VAN ORMAN, Kenneth Melvin " Passed away on April 27, 2006, at a local hospital, after a valiant battle with Chronic Obstructive Pulmonary Disease and kidney disease. Ken was born on March 9, 1931, in Elma, Washington, to Josephine Nickels Van Orman and Melvin Eugene Van Orman. His father had two brothers, Harold and Marion. Kenneth had five brothers and sisters, Leona, who married Carl Keel and lives on the family homestead in Elma; Doris McCallister; Earnest Van Orman, both of Elma; Marvin, recently deceased and Marvel a sister who died as a child. Ken served in the Air Force during the Korean War. He married Bonita Tabor Murray Knott on October 31, 1956. He became father to her two children from a previous marriage, Florence Knott Van Orman of Winston, Oregon; Raymond Knott Van Orman, deceased; Clyde Eugene Van Orman, also of Winston, was later born to this union. Ken leaves his wife of 49 years, Bonnie Van Orman; son Clyde Van Orman and his wife, Darla; daughter, Florence Shively and her husband, Jack Shively of Winston; three living grandchildren, David Eugene Van Orman of Winston; Sarah Louise Van Orman of Portland, Oregon; Greg Shively of Roseburg; a fourth grandchild, Angela Woodward, died in 1986; and two great-grandchildren, Arin Antoinette Williams of Lebanon, Oregon; Julian Angela Shively of Roseburg; numerous nieces, nephews, cousins and friends, including Bill McSperitt; Carl; Jane and Anna Van Orman; Sherman of Winston; and nephew, Donnie Van Orman of Elma. Ken was a wonderful man with a great sense of humor who will be missed greatly by everyone he knew. He was always eager to lend a helping hand. One of many times Ken volunteered, he helped evacuate residents living in low lying areas of Winston during the flood of 1964. For over 20 years he was a member and president of the South Douglas 10-9er CB Club. Ken was also an avid hunter, fisherman, gold panner and loved to use his computer to draw plans. Visiting with his grandchildren and great-grandchildren gave him great joy. A celebration of his life will be held on Saturday, May 6, 2006, from 4 p.m. until 6 p.m., at the VFW Hall, 570 SW Douglas Blvd., Winston. Please bring a potluck dish. In lieu of flowers, please volunteer for your favorite charity.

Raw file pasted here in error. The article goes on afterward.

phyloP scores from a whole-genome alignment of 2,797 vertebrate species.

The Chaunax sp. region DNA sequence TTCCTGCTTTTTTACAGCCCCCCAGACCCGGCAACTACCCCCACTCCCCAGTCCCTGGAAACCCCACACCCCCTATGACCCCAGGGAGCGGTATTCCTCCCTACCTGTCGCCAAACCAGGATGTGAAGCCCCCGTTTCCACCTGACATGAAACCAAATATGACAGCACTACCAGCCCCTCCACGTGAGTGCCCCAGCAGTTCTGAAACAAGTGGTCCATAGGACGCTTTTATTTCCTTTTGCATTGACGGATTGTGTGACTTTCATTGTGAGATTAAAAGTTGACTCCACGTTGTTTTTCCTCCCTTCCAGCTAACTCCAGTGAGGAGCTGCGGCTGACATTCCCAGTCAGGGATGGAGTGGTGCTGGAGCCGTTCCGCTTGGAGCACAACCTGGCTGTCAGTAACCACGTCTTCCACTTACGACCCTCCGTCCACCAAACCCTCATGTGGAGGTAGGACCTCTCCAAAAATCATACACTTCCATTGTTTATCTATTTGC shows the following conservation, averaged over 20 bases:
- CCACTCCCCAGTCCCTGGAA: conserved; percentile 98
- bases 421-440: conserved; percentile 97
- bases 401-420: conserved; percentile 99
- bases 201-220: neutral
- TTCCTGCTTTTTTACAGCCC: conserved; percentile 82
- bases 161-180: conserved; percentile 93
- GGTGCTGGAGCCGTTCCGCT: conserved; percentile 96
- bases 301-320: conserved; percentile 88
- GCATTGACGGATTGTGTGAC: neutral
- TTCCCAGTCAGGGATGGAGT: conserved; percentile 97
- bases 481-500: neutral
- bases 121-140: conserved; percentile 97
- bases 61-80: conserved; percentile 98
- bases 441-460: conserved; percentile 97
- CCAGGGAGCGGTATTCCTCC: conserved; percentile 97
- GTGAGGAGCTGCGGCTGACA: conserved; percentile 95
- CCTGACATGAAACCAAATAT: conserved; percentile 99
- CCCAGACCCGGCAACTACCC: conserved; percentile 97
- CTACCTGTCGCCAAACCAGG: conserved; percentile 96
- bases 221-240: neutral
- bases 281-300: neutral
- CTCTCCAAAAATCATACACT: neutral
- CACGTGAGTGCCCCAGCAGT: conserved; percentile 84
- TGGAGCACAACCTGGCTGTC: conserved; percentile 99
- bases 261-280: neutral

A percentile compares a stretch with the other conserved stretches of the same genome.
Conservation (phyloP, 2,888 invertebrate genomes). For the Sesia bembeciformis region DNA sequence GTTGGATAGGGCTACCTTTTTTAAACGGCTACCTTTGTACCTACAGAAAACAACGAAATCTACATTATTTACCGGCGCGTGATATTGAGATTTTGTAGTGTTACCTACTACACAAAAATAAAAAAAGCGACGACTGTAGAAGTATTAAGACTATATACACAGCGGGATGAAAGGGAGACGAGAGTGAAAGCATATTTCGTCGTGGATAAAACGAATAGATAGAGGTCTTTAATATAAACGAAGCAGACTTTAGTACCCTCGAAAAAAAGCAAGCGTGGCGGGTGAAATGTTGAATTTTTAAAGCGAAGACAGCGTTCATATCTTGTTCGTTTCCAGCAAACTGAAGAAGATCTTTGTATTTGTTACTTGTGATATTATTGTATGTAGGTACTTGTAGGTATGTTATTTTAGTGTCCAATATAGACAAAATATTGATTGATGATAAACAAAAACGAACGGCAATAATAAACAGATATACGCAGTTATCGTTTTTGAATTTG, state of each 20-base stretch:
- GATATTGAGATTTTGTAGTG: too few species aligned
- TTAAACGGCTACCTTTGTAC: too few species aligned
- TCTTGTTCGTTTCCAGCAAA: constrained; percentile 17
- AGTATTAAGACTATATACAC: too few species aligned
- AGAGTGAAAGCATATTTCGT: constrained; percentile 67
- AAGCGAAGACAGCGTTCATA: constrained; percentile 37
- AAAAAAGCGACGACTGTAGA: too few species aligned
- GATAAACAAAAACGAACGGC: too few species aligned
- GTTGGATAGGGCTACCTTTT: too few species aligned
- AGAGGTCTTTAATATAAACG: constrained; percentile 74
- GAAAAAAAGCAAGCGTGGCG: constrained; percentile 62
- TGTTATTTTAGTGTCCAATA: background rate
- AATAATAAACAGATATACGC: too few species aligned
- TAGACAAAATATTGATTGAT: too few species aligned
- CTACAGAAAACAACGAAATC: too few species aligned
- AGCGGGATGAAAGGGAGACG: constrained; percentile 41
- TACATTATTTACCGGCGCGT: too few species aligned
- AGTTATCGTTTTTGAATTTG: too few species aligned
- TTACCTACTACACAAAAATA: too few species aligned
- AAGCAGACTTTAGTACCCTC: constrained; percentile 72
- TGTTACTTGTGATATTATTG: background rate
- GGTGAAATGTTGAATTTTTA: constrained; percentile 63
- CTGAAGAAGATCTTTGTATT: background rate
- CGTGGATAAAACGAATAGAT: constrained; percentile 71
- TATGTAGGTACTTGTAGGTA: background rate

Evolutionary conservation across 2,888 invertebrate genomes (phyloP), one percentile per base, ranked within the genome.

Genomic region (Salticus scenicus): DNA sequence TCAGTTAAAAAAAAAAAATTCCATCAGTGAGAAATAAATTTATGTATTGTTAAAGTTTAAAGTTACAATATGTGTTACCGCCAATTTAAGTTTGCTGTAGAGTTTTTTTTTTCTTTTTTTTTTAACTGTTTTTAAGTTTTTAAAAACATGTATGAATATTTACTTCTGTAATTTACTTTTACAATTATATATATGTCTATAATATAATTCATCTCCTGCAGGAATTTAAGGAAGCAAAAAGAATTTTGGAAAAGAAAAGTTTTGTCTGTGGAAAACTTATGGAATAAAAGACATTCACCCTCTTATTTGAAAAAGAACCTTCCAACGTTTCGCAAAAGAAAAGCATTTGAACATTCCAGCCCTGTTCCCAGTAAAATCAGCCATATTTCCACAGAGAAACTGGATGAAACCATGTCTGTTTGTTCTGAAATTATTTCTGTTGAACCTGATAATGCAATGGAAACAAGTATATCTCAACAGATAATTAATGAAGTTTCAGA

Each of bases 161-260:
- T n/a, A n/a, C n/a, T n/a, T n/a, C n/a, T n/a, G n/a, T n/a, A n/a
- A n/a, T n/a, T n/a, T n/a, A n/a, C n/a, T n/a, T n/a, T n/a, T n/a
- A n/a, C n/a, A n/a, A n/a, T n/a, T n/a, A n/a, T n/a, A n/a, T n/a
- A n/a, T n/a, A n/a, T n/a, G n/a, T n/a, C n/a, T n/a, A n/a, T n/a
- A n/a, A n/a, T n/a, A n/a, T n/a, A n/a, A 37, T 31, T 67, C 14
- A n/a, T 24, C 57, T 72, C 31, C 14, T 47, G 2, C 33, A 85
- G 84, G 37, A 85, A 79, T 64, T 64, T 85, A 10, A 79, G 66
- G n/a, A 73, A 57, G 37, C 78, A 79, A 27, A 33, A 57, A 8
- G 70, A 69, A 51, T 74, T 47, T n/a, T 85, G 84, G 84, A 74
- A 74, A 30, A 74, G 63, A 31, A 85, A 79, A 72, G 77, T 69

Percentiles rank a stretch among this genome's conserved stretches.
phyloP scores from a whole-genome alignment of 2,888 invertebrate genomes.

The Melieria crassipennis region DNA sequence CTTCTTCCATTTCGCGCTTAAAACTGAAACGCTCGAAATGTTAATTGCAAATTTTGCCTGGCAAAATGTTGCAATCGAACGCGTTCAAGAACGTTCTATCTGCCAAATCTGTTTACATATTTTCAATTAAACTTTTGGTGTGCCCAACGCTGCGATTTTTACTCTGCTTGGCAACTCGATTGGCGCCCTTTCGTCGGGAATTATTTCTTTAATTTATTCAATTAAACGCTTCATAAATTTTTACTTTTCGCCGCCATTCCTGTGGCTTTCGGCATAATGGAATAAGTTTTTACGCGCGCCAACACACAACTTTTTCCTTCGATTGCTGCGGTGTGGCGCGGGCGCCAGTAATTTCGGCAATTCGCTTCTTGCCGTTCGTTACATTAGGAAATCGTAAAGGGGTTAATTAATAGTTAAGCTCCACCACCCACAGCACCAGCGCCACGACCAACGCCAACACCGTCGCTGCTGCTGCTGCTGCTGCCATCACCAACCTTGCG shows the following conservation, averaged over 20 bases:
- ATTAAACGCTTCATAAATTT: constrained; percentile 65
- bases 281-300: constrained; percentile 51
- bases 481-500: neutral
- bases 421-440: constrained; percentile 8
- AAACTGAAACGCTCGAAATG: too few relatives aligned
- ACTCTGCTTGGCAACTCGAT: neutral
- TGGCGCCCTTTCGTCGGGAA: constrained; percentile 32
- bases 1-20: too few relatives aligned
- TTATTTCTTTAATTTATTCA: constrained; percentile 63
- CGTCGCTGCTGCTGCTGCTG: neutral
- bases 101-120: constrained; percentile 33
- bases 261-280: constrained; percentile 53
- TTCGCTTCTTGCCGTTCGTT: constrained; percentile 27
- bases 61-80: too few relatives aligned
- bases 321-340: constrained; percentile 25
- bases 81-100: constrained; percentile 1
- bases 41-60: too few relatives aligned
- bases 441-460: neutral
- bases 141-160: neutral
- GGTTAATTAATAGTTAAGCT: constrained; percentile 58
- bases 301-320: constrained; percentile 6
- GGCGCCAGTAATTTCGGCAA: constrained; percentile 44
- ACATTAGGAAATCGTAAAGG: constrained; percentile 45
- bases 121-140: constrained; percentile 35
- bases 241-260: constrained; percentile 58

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The News-Review Updated Aug 15, 2012 02:13PM Published May 4, 2006 06:05PM Copyright 2006 The News-Review. All rights reserved. This material may not be published, broadcast, rewritten or redistributed.